Red Bubble

Red Bubble.png

The Red Bubble also first appeared in the Second Quest of The Legend of Zelda. They were the most dangerous variety of Bubble, as their curse would remain until Link touched a Blue Bubble. They later appeared in Ocarina of Time and Majora's Mask, where they would leap from the lava of places Death Mountain or the Fire Temple and bounce around, attempt to set fire to Link with their red flames before returning to the lava. This variety would later appear in The Wind Waker, flying normally like Blue Bubbles, but attempting to set him on fire rather than curse him. They can be defeated in the same manner as Blue Bubbles.

Fire Bubble.png
In Twilight Princess, a nearly identical enemy called the Fire Bubble can be found, and just like Red Bubbles in The Wind Waker it will fly at Link to attack him. When they attack Link, they can damage him and set him on fire. The flame can be extinguished with the Gale Boomerang, then they can be slashed with the Sword. Fire Bubbles also appear in Phantom Hourglass, where they are defeated by stunning it with the Boomerang then attacking it with a Sword, Bomb, or Bombchu. Sword is most suggested, as the Bomb and Bombchu are too time-consuming. These Bubbles can also be destroyed instantly by a single arrow, though they are fairly hard to hit. Their movement pattern and red fire is based on that of the Bubbles of the old 2D games.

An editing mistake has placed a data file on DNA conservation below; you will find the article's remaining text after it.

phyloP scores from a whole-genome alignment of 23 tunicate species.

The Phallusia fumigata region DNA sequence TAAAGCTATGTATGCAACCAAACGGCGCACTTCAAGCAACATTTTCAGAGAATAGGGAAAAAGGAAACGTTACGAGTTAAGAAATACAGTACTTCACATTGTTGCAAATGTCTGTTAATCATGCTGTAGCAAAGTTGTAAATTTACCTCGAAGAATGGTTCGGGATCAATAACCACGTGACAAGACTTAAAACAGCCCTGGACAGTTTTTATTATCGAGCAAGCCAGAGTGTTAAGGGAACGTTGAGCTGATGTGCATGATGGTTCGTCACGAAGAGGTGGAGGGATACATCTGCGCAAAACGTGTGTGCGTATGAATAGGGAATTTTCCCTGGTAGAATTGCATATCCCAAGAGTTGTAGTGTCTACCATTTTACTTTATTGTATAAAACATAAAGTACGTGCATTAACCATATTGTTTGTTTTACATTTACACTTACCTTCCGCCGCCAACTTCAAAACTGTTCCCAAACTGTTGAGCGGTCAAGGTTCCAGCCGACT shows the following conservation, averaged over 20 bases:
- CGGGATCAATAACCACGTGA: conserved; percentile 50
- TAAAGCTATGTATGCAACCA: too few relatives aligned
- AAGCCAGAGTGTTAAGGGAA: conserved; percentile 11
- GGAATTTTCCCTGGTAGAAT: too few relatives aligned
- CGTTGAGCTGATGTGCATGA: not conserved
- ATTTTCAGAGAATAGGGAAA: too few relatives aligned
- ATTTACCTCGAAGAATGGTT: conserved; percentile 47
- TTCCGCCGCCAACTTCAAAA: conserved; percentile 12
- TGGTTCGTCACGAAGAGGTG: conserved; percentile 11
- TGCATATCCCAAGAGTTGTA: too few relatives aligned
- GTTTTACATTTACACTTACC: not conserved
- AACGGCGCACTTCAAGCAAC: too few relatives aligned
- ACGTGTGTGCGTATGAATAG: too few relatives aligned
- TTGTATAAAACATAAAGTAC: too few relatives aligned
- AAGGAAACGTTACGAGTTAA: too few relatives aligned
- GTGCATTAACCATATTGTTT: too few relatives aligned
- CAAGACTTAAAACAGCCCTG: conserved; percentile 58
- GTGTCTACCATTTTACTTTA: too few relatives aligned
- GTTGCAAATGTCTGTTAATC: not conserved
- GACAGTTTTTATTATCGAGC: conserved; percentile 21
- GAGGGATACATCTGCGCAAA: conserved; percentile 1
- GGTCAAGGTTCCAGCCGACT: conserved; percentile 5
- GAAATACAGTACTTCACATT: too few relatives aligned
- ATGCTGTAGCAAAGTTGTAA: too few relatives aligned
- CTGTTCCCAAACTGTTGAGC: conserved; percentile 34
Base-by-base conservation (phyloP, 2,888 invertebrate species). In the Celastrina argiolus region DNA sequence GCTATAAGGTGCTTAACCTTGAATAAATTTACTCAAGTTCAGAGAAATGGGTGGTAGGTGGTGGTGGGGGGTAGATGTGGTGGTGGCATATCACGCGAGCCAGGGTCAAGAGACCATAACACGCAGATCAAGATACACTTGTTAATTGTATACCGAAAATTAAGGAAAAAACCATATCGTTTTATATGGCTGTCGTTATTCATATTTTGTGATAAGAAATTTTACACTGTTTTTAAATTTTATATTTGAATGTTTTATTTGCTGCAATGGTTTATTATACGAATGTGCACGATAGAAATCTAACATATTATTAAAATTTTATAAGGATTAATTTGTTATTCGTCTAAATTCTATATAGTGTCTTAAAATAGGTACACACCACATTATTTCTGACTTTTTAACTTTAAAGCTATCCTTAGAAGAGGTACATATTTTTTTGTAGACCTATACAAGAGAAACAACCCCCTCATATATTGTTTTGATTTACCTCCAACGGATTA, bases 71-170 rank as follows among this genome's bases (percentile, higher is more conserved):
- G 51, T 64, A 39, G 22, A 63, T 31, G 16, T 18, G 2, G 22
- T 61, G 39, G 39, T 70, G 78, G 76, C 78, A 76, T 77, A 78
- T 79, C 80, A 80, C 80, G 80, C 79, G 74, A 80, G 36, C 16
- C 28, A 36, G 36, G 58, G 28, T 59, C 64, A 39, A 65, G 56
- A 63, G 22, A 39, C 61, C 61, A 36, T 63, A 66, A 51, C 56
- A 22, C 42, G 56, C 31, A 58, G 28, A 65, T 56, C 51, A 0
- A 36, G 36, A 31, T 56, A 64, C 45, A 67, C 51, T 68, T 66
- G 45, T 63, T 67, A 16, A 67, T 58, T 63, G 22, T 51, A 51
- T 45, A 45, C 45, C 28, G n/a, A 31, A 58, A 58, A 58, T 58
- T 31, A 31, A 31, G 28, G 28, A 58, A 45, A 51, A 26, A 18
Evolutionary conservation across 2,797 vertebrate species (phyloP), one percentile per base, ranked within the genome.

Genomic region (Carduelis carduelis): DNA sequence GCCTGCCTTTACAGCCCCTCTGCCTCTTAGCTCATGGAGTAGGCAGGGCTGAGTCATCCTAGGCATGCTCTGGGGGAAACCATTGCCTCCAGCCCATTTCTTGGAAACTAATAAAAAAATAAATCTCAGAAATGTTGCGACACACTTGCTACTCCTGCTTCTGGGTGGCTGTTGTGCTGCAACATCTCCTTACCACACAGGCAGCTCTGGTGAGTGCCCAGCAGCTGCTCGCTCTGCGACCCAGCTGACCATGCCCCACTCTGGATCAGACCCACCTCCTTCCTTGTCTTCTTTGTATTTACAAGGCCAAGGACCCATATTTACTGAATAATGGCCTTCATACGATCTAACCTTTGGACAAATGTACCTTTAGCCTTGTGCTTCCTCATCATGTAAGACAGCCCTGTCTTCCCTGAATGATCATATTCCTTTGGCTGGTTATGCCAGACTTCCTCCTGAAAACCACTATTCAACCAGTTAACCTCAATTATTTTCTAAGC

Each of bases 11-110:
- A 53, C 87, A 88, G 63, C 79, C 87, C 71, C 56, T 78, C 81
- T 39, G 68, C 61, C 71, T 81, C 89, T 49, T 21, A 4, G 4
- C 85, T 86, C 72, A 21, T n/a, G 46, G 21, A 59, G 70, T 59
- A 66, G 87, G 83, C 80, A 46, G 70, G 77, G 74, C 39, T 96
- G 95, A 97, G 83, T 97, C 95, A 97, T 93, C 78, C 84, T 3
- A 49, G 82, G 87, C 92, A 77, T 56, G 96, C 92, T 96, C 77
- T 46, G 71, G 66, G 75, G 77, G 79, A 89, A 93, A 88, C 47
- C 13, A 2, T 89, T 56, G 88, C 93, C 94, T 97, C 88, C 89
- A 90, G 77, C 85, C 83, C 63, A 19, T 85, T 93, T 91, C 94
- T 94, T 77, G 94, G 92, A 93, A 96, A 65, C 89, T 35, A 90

Green Bubble

Green Bubble.png